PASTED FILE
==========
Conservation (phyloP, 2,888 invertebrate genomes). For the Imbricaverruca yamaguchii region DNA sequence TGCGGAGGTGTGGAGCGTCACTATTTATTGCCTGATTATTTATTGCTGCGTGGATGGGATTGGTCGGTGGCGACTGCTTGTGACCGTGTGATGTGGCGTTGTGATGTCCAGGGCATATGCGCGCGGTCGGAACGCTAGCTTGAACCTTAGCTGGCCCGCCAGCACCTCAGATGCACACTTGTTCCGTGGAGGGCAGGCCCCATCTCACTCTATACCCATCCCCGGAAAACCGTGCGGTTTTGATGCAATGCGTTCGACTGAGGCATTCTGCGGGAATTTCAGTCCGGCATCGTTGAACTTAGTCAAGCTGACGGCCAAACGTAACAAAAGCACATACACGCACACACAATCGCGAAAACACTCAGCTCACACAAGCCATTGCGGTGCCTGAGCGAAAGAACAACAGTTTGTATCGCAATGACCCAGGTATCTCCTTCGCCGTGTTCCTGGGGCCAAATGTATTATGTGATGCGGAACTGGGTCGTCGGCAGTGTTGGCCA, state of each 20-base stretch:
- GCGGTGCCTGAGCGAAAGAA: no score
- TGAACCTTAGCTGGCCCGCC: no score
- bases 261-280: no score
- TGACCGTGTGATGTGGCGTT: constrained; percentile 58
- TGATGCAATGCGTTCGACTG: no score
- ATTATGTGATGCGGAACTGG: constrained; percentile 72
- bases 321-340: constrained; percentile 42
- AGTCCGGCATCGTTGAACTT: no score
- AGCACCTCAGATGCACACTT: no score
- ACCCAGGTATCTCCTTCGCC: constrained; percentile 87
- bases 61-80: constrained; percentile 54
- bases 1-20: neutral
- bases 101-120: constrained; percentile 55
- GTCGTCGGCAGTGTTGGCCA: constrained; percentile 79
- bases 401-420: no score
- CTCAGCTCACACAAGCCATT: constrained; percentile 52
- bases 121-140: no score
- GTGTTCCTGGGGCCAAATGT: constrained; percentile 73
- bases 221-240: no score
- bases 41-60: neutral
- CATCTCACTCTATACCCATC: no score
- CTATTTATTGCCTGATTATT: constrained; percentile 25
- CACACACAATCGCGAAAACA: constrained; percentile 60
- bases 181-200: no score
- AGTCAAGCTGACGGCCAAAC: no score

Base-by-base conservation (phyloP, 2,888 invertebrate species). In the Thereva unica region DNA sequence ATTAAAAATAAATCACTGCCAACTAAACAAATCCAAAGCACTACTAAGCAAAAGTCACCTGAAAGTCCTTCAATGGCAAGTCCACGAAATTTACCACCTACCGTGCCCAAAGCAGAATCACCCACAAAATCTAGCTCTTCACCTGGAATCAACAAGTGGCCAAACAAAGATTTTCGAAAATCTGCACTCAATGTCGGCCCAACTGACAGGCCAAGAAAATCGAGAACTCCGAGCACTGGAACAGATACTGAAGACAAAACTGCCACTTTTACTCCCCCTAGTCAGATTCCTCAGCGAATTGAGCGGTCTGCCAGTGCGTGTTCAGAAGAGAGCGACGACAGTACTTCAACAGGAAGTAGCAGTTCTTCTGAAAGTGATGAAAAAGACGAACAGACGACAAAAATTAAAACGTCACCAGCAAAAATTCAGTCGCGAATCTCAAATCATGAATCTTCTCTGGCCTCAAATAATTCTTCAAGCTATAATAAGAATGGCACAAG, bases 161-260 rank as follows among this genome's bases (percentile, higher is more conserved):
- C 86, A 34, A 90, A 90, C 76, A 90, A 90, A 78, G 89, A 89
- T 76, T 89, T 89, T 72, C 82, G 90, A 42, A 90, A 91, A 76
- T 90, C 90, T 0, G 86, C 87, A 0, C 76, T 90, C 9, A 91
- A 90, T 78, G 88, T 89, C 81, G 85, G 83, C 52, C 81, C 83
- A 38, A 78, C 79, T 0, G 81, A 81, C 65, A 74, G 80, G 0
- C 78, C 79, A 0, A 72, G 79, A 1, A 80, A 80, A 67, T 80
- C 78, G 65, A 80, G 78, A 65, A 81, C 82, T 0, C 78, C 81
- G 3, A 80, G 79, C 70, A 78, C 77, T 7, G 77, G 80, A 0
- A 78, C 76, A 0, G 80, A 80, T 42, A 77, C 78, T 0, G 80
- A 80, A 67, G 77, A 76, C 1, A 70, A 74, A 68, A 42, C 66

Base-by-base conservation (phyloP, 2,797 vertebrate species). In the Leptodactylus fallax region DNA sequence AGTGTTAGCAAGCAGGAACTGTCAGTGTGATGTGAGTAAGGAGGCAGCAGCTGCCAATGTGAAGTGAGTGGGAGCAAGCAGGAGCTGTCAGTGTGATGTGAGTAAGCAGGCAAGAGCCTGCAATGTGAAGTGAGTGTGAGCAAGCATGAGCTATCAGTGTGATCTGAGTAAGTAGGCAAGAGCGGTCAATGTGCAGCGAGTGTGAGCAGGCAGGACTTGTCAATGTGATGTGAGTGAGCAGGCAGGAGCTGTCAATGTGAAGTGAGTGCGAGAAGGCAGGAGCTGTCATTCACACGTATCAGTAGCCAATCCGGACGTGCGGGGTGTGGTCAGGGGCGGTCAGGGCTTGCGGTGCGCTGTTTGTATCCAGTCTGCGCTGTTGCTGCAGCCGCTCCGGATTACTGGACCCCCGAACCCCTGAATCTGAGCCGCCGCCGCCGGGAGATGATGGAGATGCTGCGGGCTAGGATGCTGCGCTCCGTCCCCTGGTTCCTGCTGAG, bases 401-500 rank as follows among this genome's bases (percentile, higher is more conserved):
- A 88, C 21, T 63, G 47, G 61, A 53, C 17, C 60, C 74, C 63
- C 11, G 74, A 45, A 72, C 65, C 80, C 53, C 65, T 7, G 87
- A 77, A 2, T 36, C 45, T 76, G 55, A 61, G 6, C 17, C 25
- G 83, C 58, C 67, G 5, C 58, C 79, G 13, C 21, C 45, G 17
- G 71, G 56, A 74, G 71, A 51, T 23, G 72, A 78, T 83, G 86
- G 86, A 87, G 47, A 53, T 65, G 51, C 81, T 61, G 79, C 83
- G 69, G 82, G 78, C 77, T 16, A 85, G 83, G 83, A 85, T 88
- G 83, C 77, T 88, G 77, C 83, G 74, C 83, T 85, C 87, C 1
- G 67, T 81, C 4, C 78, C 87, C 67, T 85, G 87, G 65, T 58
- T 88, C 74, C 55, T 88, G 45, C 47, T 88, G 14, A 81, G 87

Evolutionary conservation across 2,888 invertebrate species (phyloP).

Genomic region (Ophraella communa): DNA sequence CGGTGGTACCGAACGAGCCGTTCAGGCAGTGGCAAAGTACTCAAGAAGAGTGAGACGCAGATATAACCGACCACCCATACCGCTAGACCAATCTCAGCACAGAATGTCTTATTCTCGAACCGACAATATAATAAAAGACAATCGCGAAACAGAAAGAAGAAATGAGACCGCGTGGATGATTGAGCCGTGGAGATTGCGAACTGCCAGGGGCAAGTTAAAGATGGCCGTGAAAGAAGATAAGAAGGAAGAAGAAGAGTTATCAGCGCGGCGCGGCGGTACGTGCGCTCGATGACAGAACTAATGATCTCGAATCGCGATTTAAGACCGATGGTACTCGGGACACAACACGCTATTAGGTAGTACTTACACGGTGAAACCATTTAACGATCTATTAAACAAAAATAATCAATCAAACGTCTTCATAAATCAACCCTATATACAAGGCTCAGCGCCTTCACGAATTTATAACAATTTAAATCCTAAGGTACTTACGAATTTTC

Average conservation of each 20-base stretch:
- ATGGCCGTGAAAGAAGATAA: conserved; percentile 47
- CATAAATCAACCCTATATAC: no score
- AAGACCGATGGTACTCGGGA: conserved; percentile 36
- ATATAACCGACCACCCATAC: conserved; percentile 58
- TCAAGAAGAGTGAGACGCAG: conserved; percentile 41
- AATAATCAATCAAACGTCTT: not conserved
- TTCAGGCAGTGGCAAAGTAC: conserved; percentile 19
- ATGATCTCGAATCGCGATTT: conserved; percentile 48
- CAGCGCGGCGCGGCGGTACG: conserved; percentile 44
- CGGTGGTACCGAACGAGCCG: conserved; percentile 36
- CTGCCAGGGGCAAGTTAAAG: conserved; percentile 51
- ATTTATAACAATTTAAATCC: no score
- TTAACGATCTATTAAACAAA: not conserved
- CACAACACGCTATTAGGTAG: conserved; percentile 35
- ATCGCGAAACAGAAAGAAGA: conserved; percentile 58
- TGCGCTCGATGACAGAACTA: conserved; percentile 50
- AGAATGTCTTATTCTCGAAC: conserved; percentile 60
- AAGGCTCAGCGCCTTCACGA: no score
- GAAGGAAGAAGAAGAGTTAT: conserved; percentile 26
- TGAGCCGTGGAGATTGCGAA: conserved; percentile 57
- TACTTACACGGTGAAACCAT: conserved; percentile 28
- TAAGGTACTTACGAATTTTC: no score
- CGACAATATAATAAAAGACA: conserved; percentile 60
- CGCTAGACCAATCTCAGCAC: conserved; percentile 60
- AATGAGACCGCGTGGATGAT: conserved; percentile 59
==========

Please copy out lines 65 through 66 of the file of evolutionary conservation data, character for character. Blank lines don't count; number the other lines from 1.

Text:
- CACAACACGCTATTAGGTAG: conserved; percentile 35
- ATCGCGAAACAGAAAGAAGA: conserved; percentile 58